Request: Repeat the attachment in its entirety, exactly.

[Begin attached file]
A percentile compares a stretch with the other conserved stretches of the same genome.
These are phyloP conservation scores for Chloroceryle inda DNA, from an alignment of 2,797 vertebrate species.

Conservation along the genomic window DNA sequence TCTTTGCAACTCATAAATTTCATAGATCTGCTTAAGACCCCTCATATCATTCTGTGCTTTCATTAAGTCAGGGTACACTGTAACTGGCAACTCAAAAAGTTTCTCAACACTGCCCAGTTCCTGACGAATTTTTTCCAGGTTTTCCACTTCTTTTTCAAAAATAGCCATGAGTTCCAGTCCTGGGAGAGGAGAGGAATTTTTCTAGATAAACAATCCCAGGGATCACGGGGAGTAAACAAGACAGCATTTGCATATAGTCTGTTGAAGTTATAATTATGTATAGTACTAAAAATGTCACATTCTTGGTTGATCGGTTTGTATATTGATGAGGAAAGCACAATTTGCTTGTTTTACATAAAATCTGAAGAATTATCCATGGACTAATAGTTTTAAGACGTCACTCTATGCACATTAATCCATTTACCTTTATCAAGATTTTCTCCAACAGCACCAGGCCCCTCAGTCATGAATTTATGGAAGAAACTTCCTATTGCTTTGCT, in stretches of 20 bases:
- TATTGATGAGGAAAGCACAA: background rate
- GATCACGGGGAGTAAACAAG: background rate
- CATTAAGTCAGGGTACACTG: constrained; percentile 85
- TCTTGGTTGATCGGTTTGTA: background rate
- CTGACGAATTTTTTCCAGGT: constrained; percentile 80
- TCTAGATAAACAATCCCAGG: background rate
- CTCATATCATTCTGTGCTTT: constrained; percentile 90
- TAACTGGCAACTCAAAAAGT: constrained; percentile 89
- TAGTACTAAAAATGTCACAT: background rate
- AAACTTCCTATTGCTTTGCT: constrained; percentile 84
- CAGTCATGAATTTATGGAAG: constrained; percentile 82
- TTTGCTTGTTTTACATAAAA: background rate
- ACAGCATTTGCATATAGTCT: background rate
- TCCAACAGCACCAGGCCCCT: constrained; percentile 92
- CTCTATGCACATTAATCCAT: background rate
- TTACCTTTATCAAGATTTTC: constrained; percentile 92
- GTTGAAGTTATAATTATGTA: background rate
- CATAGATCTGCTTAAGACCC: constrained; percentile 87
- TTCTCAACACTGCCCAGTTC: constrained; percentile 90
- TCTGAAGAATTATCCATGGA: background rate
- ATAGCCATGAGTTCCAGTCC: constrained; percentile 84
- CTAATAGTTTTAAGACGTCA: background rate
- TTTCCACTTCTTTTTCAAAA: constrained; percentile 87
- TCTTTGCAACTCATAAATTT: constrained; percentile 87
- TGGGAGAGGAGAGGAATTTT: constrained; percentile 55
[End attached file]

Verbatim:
A percentile compares a stretch with the other conserved stretches of the same genome.
These are phyloP conservation scores for Chloroceryle inda DNA, from an alignment of 2,797 vertebrate species.

Conservation along the genomic window DNA sequence TCTTTGCAACTCATAAATTTCATAGATCTGCTTAAGACCCCTCATATCATTCTGTGCTTTCATTAAGTCAGGGTACACTGTAACTGGCAACTCAAAAAGTTTCTCAACACTGCCCAGTTCCTGACGAATTTTTTCCAGGTTTTCCACTTCTTTTTCAAAAATAGCCATGAGTTCCAGTCCTGGGAGAGGAGAGGAATTTTTCTAGATAAACAATCCCAGGGATCACGGGGAGTAAACAAGACAGCATTTGCATATAGTCTGTTGAAGTTATAATTATGTATAGTACTAAAAATGTCACATTCTTGGTTGATCGGTTTGTATATTGATGAGGAAAGCACAATTTGCTTGTTTTACATAAAATCTGAAGAATTATCCATGGACTAATAGTTTTAAGACGTCACTCTATGCACATTAATCCATTTACCTTTATCAAGATTTTCTCCAACAGCACCAGGCCCCTCAGTCATGAATTTATGGAAGAAACTTCCTATTGCTTTGCT, in stretches of 20 bases:
- TATTGATGAGGAAAGCACAA: background rate
- GATCACGGGGAGTAAACAAG: background rate
- CATTAAGTCAGGGTACACTG: constrained; percentile 85
- TCTTGGTTGATCGGTTTGTA: background rate
- CTGACGAATTTTTTCCAGGT: constrained; percentile 80
- TCTAGATAAACAATCCCAGG: background rate
- CTCATATCATTCTGTGCTTT: constrained; percentile 90
- TAACTGGCAACTCAAAAAGT: constrained; percentile 89
- TAGTACTAAAAATGTCACAT: background rate
- AAACTTCCTATTGCTTTGCT: constrained; percentile 84
- CAGTCATGAATTTATGGAAG: constrained; percentile 82
- TTTGCTTGTTTTACATAAAA: background rate
- ACAGCATTTGCATATAGTCT: background rate
- TCCAACAGCACCAGGCCCCT: constrained; percentile 92
- CTCTATGCACATTAATCCAT: background rate
- TTACCTTTATCAAGATTTTC: constrained; percentile 92
- GTTGAAGTTATAATTATGTA: background rate
- CATAGATCTGCTTAAGACCC: constrained; percentile 87
- TTCTCAACACTGCCCAGTTC: constrained; percentile 90
- TCTGAAGAATTATCCATGGA: background rate
- ATAGCCATGAGTTCCAGTCC: constrained; percentile 84
- CTAATAGTTTTAAGACGTCA: background rate
- TTTCCACTTCTTTTTCAAAA: constrained; percentile 87
- TCTTTGCAACTCATAAATTT: constrained; percentile 87
- TGGGAGAGGAGAGGAATTTT: constrained; percentile 55